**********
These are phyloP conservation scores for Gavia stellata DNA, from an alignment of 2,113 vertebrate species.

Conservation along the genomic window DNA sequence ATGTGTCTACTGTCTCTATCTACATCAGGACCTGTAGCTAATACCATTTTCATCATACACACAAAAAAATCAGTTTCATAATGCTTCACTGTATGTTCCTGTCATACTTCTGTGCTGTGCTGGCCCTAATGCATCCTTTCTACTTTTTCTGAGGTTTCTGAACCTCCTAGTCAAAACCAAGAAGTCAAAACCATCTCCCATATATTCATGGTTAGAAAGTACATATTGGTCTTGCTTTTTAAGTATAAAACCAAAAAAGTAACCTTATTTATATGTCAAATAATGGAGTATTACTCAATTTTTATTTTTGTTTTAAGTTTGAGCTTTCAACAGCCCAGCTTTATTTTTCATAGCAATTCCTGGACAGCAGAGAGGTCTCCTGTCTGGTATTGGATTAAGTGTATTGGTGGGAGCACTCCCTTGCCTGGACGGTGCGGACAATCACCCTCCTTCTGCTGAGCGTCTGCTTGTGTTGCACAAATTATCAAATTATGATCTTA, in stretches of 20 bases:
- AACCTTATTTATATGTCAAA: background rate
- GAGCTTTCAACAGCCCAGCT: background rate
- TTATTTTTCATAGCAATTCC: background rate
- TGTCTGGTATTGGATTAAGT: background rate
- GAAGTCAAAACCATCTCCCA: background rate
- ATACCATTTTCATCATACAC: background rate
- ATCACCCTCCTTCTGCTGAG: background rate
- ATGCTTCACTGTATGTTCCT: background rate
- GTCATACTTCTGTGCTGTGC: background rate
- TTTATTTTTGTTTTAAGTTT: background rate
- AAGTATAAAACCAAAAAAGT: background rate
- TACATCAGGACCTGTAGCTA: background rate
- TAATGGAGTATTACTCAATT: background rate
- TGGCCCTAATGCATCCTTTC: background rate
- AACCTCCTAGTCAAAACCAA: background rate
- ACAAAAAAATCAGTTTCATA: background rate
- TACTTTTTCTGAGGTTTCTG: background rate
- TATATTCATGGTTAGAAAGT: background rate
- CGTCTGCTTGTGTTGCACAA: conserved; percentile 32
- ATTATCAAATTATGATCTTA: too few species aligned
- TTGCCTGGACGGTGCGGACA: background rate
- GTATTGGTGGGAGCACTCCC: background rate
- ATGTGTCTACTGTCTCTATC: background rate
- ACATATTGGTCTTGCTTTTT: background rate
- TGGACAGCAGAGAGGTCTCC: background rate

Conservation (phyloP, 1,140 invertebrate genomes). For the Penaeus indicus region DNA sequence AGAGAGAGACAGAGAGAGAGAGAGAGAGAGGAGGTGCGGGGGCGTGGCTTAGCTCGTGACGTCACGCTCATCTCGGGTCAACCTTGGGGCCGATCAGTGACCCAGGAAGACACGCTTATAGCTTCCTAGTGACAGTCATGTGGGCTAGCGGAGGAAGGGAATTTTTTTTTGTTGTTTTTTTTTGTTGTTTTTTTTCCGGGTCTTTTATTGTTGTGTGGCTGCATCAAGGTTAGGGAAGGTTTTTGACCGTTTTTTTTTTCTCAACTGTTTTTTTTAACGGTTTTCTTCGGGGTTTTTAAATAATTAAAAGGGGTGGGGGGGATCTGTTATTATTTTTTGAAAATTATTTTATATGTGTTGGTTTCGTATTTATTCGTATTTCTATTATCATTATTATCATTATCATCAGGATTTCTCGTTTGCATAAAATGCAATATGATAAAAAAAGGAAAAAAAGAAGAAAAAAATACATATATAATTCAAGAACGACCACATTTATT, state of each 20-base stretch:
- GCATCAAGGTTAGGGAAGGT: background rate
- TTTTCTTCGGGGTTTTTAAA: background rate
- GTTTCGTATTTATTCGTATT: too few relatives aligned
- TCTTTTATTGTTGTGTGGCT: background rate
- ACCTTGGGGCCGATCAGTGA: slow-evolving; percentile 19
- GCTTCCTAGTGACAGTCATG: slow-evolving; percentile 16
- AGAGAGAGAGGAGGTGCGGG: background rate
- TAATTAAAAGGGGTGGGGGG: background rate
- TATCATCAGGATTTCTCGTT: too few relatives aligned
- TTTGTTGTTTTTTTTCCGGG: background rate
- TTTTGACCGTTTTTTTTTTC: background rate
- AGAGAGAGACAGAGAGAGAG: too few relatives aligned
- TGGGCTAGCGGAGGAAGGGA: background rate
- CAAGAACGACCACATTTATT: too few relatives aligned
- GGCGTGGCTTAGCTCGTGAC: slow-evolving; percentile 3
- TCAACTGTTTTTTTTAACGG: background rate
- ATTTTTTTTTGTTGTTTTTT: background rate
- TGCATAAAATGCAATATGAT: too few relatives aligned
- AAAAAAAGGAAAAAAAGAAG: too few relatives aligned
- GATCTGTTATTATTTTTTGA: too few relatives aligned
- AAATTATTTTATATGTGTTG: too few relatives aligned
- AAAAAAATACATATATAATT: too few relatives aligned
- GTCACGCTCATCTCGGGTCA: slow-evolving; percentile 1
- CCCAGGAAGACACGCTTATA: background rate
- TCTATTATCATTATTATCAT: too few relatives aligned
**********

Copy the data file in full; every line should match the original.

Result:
These are phyloP conservation scores for Gavia stellata DNA, from an alignment of 2,113 vertebrate species.

Conservation along the genomic window DNA sequence ATGTGTCTACTGTCTCTATCTACATCAGGACCTGTAGCTAATACCATTTTCATCATACACACAAAAAAATCAGTTTCATAATGCTTCACTGTATGTTCCTGTCATACTTCTGTGCTGTGCTGGCCCTAATGCATCCTTTCTACTTTTTCTGAGGTTTCTGAACCTCCTAGTCAAAACCAAGAAGTCAAAACCATCTCCCATATATTCATGGTTAGAAAGTACATATTGGTCTTGCTTTTTAAGTATAAAACCAAAAAAGTAACCTTATTTATATGTCAAATAATGGAGTATTACTCAATTTTTATTTTTGTTTTAAGTTTGAGCTTTCAACAGCCCAGCTTTATTTTTCATAGCAATTCCTGGACAGCAGAGAGGTCTCCTGTCTGGTATTGGATTAAGTGTATTGGTGGGAGCACTCCCTTGCCTGGACGGTGCGGACAATCACCCTCCTTCTGCTGAGCGTCTGCTTGTGTTGCACAAATTATCAAATTATGATCTTA, in stretches of 20 bases:
- AACCTTATTTATATGTCAAA: background rate
- GAGCTTTCAACAGCCCAGCT: background rate
- TTATTTTTCATAGCAATTCC: background rate
- TGTCTGGTATTGGATTAAGT: background rate
- GAAGTCAAAACCATCTCCCA: background rate
- ATACCATTTTCATCATACAC: background rate
- ATCACCCTCCTTCTGCTGAG: background rate
- ATGCTTCACTGTATGTTCCT: background rate
- GTCATACTTCTGTGCTGTGC: background rate
- TTTATTTTTGTTTTAAGTTT: background rate
- AAGTATAAAACCAAAAAAGT: background rate
- TACATCAGGACCTGTAGCTA: background rate
- TAATGGAGTATTACTCAATT: background rate
- TGGCCCTAATGCATCCTTTC: background rate
- AACCTCCTAGTCAAAACCAA: background rate
- ACAAAAAAATCAGTTTCATA: background rate
- TACTTTTTCTGAGGTTTCTG: background rate
- TATATTCATGGTTAGAAAGT: background rate
- CGTCTGCTTGTGTTGCACAA: conserved; percentile 32
- ATTATCAAATTATGATCTTA: too few species aligned
- TTGCCTGGACGGTGCGGACA: background rate
- GTATTGGTGGGAGCACTCCC: background rate
- ATGTGTCTACTGTCTCTATC: background rate
- ACATATTGGTCTTGCTTTTT: background rate
- TGGACAGCAGAGAGGTCTCC: background rate

Conservation (phyloP, 1,140 invertebrate genomes). For the Penaeus indicus region DNA sequence AGAGAGAGACAGAGAGAGAGAGAGAGAGAGGAGGTGCGGGGGCGTGGCTTAGCTCGTGACGTCACGCTCATCTCGGGTCAACCTTGGGGCCGATCAGTGACCCAGGAAGACACGCTTATAGCTTCCTAGTGACAGTCATGTGGGCTAGCGGAGGAAGGGAATTTTTTTTTGTTGTTTTTTTTTGTTGTTTTTTTTCCGGGTCTTTTATTGTTGTGTGGCTGCATCAAGGTTAGGGAAGGTTTTTGACCGTTTTTTTTTTCTCAACTGTTTTTTTTAACGGTTTTCTTCGGGGTTTTTAAATAATTAAAAGGGGTGGGGGGGATCTGTTATTATTTTTTGAAAATTATTTTATATGTGTTGGTTTCGTATTTATTCGTATTTCTATTATCATTATTATCATTATCATCAGGATTTCTCGTTTGCATAAAATGCAATATGATAAAAAAAGGAAAAAAAGAAGAAAAAAATACATATATAATTCAAGAACGACCACATTTATT, state of each 20-base stretch:
- GCATCAAGGTTAGGGAAGGT: background rate
- TTTTCTTCGGGGTTTTTAAA: background rate
- GTTTCGTATTTATTCGTATT: too few relatives aligned
- TCTTTTATTGTTGTGTGGCT: background rate
- ACCTTGGGGCCGATCAGTGA: slow-evolving; percentile 19
- GCTTCCTAGTGACAGTCATG: slow-evolving; percentile 16
- AGAGAGAGAGGAGGTGCGGG: background rate
- TAATTAAAAGGGGTGGGGGG: background rate
- TATCATCAGGATTTCTCGTT: too few relatives aligned
- TTTGTTGTTTTTTTTCCGGG: background rate
- TTTTGACCGTTTTTTTTTTC: background rate
- AGAGAGAGACAGAGAGAGAG: too few relatives aligned
- TGGGCTAGCGGAGGAAGGGA: background rate
- CAAGAACGACCACATTTATT: too few relatives aligned
- GGCGTGGCTTAGCTCGTGAC: slow-evolving; percentile 3
- TCAACTGTTTTTTTTAACGG: background rate
- ATTTTTTTTTGTTGTTTTTT: background rate
- TGCATAAAATGCAATATGAT: too few relatives aligned
- AAAAAAAGGAAAAAAAGAAG: too few relatives aligned
- GATCTGTTATTATTTTTTGA: too few relatives aligned
- AAATTATTTTATATGTGTTG: too few relatives aligned
- AAAAAAATACATATATAATT: too few relatives aligned
- GTCACGCTCATCTCGGGTCA: slow-evolving; percentile 1
- CCCAGGAAGACACGCTTATA: background rate
- TCTATTATCATTATTATCAT: too few relatives aligned